T-Shirts – An Individual Fashion Statement

T-Shirts - An Individual Fashion Statement

T-Shirts - An Individual Fashion Statement

For many children, the t- viking shirt emblazoned with a current favourite TV icon normally ranks amongst their most prized possessions, and for t- viking shirt manufacturers, producing such garments can be an extremely lucrative market. In fact, think of any cartoon character – from the Mr. Men to Walt Disney’s Donald Duck – and you’ll likely find a t- viking shirt to match.

Although the origins of the t- viking shirt can be traced back to the First World War, it wasn’t until the 1950s that the garment moved away from its plain exterior, as companies in the United States began experimenting with adding letter and character decorations to the material. The 1960s saw the introduction of the ‘Ringer’-style t-shirt, a t- viking shirt where the jersey is one colour, while the ribbing around the collar and sleeves is a different, contrasting colour quickly became popular with youths and rock-n-roll fans. The style enjoyed another brief renaissance in the early 2000s.

The same period also saw the emergence of tie-dyeing and screen-printing which led to a massive boom in customised t-shirts, especially throughout the heavy metal era of the 1970s, once bands of that era realised the commercial opportunities available to them. Bands and musical groups began to mass produce t-shirts to promote themselves, many of which would feature album covers and logos on the front, while on the back fans would find tour details and concert dates. These proved to be hugely popular with concert-goers and this trend has continued on with unwavering popularity into today’s subcultures.

During the early 1980s, some musical bands chose instead to emblazon promotional t-shirts with slogans instead of graphics. For instance, the Frankie Goes To Hollywood ‘Frankie Says…’ and Wham!’s ‘Choose Life’ t-shirts became synonymous with 80’s pop culture and could be seen in every town and street in Britain. From the late 1980s and throughout the 1990s, t-shirts with prominent designer-name logos were also extremely popular and allowed consumers to exhibit their taste in designer brands in a less expensive manner, while retaining their sense of fashion. Among the many major brands to produce t-shirts for a massed public included Calvin Klein, FUBU and Ralph Lauren.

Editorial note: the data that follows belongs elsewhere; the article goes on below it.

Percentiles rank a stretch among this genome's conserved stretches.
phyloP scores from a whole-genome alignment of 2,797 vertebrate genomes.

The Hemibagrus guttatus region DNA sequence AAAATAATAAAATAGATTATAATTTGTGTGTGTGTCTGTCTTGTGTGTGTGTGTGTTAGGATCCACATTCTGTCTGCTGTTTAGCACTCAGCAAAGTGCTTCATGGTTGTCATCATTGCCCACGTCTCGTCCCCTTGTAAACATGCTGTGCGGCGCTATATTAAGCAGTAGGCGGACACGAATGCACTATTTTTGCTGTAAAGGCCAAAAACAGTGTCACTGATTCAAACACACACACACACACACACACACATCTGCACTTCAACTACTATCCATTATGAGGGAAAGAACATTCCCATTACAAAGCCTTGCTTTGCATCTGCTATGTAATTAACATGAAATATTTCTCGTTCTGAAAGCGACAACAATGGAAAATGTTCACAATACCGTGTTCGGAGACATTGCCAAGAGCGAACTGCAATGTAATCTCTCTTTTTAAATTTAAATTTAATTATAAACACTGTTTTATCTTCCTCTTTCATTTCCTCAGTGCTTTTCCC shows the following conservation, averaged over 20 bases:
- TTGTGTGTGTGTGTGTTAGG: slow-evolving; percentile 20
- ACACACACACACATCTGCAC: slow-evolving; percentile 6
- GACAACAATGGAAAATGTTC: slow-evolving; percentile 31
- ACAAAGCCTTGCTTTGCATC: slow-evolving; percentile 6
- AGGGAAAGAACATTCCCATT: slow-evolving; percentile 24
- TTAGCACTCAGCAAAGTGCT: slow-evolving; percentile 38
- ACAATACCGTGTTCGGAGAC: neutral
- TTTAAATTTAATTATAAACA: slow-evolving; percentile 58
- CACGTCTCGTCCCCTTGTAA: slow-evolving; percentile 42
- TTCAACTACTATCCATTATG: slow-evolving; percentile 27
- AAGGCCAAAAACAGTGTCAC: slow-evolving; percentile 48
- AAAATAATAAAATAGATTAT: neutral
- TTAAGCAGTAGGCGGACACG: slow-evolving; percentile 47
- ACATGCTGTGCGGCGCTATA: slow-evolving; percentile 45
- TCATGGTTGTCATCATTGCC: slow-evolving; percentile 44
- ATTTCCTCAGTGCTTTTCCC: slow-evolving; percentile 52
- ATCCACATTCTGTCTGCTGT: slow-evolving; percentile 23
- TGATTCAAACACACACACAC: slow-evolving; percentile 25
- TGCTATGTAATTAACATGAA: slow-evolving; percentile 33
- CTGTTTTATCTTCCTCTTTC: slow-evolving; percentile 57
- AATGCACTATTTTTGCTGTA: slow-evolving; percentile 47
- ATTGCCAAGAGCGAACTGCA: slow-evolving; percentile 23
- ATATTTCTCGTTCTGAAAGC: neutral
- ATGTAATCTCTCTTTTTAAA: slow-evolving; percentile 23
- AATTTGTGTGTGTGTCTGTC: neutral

There have been many fashion trends involving t-shirts. Although they were originally worn as undershirts, often in place of vests, t-shirts are now more frequently worn as the only upper body garment. T-shirts have also become a standard for expressiveness and advertising, with an unimaginable combination of words, graphics and photographs being utilised to decorate garments for wear. Other t- viking shirt fashions include wearing over-size t-shirts, as seen in modern hip-hop fashion, tight-fitting ‘girly-fit’ t-shirts which are short enough to reveal the midriff, and wearing a short sleeved t- viking shirt over a long sleeved t- viking shirt of a different colour.

For adults, perhaps one of the most notable fashion trends in recent years involves wearing t-shirts which feature cartoon and TV characters which hearken back to the wearer’s childhood. With the much-touted 80s revival and the current resurgence of yesteryear’s TV being remade into Hollywood blockbusters or enjoying a TV renaissance, men’s t-shirts have seen increased demand for t-shirts proclaiming the wearer to be a fan of the latest incarnations of Transformers, Spiderman, Dukes Of Hazzard, The A-Team and Knight Rider, among many other 80s favourites.

However, t-shirts featuring cartoon characters from the 80s and even earlier have proven to be equally popular with young adults, both men and women alike, eager to revisit their younger days with ranges including Thundercats, Mr Men, Teenage Mutant Ninja Turtles, He-Man and M.A.S.K also readily available and waiting to be seen on the High Street!

write by Thekla